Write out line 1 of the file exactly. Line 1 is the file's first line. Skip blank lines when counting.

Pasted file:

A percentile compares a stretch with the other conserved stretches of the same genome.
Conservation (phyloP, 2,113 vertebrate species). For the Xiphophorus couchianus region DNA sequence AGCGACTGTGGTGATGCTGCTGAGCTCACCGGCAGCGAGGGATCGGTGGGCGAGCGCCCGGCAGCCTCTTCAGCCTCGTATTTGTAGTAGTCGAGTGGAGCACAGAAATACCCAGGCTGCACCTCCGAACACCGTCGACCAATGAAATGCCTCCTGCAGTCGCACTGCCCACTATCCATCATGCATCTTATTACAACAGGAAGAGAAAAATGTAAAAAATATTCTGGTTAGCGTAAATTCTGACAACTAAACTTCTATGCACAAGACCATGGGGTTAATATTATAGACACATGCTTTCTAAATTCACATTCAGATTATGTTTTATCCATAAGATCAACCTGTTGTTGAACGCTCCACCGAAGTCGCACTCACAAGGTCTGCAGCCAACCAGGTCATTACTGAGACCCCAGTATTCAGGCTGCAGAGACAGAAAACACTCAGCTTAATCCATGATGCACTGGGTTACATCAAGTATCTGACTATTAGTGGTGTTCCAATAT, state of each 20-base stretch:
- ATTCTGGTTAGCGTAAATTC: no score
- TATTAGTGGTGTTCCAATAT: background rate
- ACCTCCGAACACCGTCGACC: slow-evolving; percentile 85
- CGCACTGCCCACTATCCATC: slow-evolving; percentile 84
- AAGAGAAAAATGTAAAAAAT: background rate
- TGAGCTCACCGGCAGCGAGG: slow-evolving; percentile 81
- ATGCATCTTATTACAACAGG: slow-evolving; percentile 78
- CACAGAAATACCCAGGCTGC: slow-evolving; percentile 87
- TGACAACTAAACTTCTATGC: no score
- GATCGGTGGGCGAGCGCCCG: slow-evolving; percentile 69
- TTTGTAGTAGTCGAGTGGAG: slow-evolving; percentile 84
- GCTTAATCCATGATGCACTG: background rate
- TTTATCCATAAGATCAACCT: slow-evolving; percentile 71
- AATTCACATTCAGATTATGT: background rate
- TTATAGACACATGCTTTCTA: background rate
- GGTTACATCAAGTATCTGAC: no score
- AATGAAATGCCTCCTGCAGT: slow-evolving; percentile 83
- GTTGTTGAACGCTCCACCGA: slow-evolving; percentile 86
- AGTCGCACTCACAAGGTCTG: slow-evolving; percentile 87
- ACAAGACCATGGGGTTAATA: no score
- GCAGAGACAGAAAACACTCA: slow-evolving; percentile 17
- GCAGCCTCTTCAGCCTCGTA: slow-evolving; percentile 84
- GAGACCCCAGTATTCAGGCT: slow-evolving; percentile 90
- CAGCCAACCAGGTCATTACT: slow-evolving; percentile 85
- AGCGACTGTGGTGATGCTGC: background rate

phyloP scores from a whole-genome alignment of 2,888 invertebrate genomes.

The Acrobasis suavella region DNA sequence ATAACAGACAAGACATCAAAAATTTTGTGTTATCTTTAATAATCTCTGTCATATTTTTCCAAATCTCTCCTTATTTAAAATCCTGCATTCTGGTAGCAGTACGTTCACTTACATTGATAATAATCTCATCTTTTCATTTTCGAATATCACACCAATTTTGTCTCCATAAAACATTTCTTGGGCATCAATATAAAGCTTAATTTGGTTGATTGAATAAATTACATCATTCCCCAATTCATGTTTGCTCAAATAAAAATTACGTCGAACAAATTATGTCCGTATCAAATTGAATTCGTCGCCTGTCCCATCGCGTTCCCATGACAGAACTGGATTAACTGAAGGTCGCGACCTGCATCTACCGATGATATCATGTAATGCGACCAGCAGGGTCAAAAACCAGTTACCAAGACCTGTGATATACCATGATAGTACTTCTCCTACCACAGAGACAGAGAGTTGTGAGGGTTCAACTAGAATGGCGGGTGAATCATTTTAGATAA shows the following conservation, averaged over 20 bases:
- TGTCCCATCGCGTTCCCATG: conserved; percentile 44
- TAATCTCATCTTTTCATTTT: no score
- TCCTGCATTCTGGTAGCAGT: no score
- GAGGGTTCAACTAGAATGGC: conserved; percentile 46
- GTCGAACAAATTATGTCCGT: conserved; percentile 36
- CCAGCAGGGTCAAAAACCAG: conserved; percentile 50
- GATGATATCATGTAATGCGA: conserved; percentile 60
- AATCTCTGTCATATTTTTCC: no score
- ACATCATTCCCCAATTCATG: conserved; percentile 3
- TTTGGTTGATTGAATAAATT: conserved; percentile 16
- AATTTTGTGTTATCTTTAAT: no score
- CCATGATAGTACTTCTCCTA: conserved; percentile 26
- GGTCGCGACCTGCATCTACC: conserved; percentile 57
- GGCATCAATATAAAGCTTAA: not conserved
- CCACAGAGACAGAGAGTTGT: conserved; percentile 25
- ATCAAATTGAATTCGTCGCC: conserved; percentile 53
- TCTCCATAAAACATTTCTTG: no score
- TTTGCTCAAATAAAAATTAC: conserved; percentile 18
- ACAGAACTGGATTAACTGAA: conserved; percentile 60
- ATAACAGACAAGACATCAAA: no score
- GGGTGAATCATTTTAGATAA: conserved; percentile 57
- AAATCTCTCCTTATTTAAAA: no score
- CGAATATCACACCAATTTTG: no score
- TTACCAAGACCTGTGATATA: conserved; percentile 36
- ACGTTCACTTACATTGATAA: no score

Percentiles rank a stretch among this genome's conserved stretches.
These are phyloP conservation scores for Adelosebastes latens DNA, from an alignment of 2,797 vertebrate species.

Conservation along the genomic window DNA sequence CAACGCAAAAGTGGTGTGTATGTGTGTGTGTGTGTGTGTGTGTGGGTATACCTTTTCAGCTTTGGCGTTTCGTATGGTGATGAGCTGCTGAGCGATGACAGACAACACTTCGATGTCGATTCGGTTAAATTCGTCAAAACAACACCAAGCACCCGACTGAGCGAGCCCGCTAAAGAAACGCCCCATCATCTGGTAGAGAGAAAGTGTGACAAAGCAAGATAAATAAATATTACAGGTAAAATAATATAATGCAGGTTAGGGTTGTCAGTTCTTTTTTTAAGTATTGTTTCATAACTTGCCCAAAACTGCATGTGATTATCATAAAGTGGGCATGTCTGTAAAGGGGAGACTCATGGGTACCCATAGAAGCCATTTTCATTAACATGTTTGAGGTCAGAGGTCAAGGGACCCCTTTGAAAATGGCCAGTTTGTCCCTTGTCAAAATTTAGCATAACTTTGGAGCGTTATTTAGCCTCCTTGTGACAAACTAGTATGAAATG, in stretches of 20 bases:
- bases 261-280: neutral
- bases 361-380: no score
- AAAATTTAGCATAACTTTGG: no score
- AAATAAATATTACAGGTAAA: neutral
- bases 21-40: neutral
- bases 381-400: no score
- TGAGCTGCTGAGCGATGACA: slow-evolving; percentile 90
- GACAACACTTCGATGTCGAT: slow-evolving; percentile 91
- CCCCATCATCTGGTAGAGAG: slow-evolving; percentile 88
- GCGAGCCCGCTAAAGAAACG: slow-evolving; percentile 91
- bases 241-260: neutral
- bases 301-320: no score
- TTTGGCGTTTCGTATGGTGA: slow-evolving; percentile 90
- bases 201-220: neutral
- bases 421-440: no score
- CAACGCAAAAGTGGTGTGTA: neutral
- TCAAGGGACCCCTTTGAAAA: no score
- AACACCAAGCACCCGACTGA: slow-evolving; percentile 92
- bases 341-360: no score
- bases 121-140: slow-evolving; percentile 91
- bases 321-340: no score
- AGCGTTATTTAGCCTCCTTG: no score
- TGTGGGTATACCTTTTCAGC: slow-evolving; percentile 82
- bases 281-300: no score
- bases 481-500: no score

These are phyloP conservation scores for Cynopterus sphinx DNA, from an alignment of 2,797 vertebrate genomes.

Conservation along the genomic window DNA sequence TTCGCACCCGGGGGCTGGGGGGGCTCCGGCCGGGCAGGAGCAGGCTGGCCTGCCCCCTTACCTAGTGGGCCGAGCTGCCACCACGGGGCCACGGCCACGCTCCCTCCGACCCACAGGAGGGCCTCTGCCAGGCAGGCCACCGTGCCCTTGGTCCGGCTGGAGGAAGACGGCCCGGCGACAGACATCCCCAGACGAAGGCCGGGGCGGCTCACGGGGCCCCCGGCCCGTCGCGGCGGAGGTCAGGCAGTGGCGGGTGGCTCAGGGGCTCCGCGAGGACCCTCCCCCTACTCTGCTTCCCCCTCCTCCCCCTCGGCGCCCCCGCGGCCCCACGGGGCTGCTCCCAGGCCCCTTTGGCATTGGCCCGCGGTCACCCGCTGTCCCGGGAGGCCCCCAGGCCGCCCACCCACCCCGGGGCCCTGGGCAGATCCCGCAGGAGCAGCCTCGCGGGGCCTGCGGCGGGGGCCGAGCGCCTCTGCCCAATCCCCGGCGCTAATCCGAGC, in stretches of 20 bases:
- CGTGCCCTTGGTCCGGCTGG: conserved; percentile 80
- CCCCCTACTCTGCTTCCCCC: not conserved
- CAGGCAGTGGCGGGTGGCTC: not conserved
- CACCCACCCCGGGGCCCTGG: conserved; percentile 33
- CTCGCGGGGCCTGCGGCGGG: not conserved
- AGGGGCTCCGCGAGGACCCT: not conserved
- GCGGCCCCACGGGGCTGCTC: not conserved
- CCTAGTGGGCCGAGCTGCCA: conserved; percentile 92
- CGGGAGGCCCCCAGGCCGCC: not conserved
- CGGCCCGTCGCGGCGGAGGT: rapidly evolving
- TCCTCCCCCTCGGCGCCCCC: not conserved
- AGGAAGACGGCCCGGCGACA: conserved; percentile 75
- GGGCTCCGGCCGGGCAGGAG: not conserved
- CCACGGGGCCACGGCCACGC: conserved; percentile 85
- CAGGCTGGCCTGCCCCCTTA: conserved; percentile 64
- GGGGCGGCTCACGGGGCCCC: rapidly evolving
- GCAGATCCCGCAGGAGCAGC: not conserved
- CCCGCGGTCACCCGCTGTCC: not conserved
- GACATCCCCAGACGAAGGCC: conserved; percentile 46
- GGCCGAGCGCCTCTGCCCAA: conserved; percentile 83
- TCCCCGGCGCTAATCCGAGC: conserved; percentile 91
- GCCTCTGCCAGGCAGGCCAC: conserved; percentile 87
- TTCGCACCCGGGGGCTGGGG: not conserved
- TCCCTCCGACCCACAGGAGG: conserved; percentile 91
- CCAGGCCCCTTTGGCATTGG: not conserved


A percentile compares a stretch with the other conserved stretches of the same genome.